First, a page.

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American Music for Clarinet and Piano
John NOVACEK (b.1964)
Four Rags for Two Jons
(2006) [12:28]
Paquito D’RIVERA (b.1948)
The Cape Cod Files
(2009) [22:52]
Leonard BERNSTEIN (1918-1990)
Sonata for Clarinet and Piano (1942) [10:49]
George GERSHWIN (1898-1937)
Three Preludes (1926) (arr. James Cohn) [7:26]
I Got Rhythm (1930) (arr. James Cohn) [2:24]
Jon Manasse (clarinet); Jon Nakamatsu (piano)
rec. December 2009, American Academy of Arts and Letters, New York, New York, USA
HARMONIA MUNDI HMU 907508 [55:58]

Experience Classicsonline

This is a terrific program of four compact works for clarinet and piano, celebrating different intersections between chamber music and American folk and jazz styles. A really impressive number of idioms are squeezed in here, thanks in part to two brand-new compositions by John Novacek and Paquito D’Rivera. Performers Jon Manasse and Jon Nakamatsu are obviously having as good a time as we are.

John Novacek, a concert pianist and ragtime enthusiast, wrote his Four Rags for Two Jons for these players, as the name suggests. Each of the short pieces is an old-fashioned rag, albeit with unconventional structures and harmonies. They feature strutting piano accompaniments and a clarinet part that would pose challenges for any jazz virtuoso. There are also other hurdles to be overcome, as in the finale, when the clarinetist is asked to shout something rather surprising. It’s all in good fun and it all is good fun.

Paquito D’Rivera, a celebrated Cuban saxophonist and sometime clarinetist, seems to have also written his piece here specifically for the “Two Jons”. The Cape Cod Files is a four-movement sonata in all but name, with each part in homage to a specific musical figure: Benny Goodman (Benny @ 100), Astor Piazzolla (Bandoneón), Ernesto Lecuona (Lecuonerías), and Chiquita, a “diminutive Cuban vaudeville singer” (Chiquita Blues). Though I don’t know Chiquita, the evocations of the other three are subtle and feel impressively “right”; in “Bandoneón”, for instance, D’Rivera chooses to evoke both Piazzolla’s rhythms and his unique brand of melancholy. “Lecuonerías” is in effect a cadenza for the clarinetist, who loops and dances about in a sparkling work much like the cadenza from Copland’s concerto.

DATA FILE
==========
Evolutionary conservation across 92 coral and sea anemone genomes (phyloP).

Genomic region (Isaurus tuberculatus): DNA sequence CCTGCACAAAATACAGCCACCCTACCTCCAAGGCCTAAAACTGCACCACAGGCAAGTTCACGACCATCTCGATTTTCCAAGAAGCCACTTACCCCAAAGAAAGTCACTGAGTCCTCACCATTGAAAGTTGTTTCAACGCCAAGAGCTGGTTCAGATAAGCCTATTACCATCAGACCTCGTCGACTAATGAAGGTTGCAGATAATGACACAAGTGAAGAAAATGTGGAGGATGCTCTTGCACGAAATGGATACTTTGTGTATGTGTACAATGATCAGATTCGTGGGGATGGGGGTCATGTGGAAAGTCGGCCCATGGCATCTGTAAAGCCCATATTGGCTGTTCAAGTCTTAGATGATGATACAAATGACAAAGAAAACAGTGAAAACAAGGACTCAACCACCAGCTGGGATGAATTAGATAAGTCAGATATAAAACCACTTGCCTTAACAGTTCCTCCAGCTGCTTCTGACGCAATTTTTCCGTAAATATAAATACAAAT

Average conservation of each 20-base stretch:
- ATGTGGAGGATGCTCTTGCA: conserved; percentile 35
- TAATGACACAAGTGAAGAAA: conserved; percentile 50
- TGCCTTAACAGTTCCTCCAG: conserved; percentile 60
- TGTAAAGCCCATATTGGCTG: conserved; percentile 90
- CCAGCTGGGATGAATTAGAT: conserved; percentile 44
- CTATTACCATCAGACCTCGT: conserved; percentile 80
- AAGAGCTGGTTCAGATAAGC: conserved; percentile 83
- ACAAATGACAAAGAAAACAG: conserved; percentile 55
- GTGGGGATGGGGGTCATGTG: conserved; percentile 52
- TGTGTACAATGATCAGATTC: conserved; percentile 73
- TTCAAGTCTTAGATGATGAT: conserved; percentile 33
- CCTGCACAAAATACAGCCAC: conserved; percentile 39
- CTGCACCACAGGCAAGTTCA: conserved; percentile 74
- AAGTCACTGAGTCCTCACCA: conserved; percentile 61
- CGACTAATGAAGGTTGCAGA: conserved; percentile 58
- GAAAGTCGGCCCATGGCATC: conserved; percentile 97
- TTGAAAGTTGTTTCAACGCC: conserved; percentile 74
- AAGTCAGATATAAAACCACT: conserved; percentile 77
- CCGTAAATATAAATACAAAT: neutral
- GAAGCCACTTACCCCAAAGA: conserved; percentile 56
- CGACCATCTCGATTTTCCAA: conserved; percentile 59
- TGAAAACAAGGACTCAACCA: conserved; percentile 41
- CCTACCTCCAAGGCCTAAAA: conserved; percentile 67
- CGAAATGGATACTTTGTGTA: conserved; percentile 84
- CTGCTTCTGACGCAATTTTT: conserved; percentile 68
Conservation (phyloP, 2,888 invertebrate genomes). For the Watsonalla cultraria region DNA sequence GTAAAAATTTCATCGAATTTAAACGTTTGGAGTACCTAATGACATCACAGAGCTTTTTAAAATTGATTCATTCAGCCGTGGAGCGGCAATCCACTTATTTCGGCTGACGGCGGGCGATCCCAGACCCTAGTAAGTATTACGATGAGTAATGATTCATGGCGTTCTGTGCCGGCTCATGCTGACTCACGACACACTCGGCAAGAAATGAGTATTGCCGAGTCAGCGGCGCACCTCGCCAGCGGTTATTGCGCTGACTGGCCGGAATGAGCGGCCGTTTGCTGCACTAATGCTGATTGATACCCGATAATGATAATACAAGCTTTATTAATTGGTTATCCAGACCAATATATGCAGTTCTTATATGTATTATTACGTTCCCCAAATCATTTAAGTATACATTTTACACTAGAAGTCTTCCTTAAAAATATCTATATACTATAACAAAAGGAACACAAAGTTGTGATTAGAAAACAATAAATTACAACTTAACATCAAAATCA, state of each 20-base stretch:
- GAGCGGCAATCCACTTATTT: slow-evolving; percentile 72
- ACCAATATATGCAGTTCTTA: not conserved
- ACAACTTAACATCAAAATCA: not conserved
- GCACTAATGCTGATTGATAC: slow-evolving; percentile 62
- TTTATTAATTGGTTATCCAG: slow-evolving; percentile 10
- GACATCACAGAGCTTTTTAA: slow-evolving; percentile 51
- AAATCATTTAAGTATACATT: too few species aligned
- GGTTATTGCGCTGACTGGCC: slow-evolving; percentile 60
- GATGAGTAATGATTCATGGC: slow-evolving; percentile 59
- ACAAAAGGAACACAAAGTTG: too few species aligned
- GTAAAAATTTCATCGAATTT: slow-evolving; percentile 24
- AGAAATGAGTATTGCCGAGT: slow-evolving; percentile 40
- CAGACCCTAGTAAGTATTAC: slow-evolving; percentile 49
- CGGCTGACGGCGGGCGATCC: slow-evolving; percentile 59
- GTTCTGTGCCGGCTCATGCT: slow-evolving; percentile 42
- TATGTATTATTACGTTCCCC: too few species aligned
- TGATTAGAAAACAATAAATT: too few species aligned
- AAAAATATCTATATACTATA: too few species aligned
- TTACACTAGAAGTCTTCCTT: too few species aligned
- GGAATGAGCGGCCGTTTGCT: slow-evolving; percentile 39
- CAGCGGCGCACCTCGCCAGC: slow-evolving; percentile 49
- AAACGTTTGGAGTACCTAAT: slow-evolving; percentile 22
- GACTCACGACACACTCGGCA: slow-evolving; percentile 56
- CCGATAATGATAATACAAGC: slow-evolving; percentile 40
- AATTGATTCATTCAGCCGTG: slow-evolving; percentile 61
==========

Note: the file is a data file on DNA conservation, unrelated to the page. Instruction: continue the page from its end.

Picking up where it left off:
From these premiere recordings we move on to two more famous composers, albeit not in familiar music: Leonard Bernstein’s startlingly neglected Clarinet Sonata, and Gershwin as arranged by James Cohn. The Bernstein, two short movements adding up to eleven minutes, is a masterpiece in miniature, and rather more distant from jazz than the rest of the disc. Its movements have natural flow and form a cohesive structure. The music itself is immediately appealing in an early-modern American way: a blend of folk and late romantic tenderness, a tune which sounds like the scherzo from Sibelius’s Seventh but in a very different context, and suggestions of the clarinet music Copland would write several years later. The fact that Bernstein was 24 when he wrote the piece, at the beginning of his career, hints at his extraordinary talent.

The program finishes with Gershwin’s Three Preludes, skilfully arranged for clarinet and piano by James Cohn, and a short encore of “I Got Rhythm”. This is all unabashed fun, and the duo are in high spirits. Jon Manasse’s solos as sassy and improvisatory as can be.

Indeed, there’s really little to be said about the performances except that they are everything that could be desired. Jon Manasse is a soulful clarinetist with a bright, clear sound well-suited to the music and Jon Nakamatsu an excellent accompanist. On a previous Harmonia Mundi album he proved to be a superb Gershwin soloist in his own right. They play the two works which were composed for them with appropriate dedication and care, and the Bernstein gets royal treatment. Alternate recordings exist, including clarinet legends Richard Stoltzman on RCA and Stanley Drucker on Sony. Michael Collins plays these arrangements of the Gershwin preludes in a new Chandos disc called “The Virtuoso Clarinet”, and his tone is, if anything, even jazzier and spunkier. The main reason to seek out the “Two Jons” disc, if you are so inclined, is the eclectic but well-unified program. These four works are instinctive disc-mates and form an enjoyable narrative.

The recorded sound is natural and there are impressively few clicks or intakes of breath. Harmonia Mundi’s booklet is admirable as always. In other words, this CD is an hour spent in very enjoyable company.

Brian Reinhart

 

 

 

 

 

 

 

 

 

 

 

 

 

 

 

 

 

 

 

 

 

 

 

 

 

 

 

 

 

 

 

 

 

 

 

 

 

 

 

 

 

 

 

 

 

 

 

 

 

 

 

 

 

 

 

 

 

 

 

 

 

 

 

 

 

 

 

 

 

 

 

 

 

 

 

 

 

 

 

 

 

 

 

 


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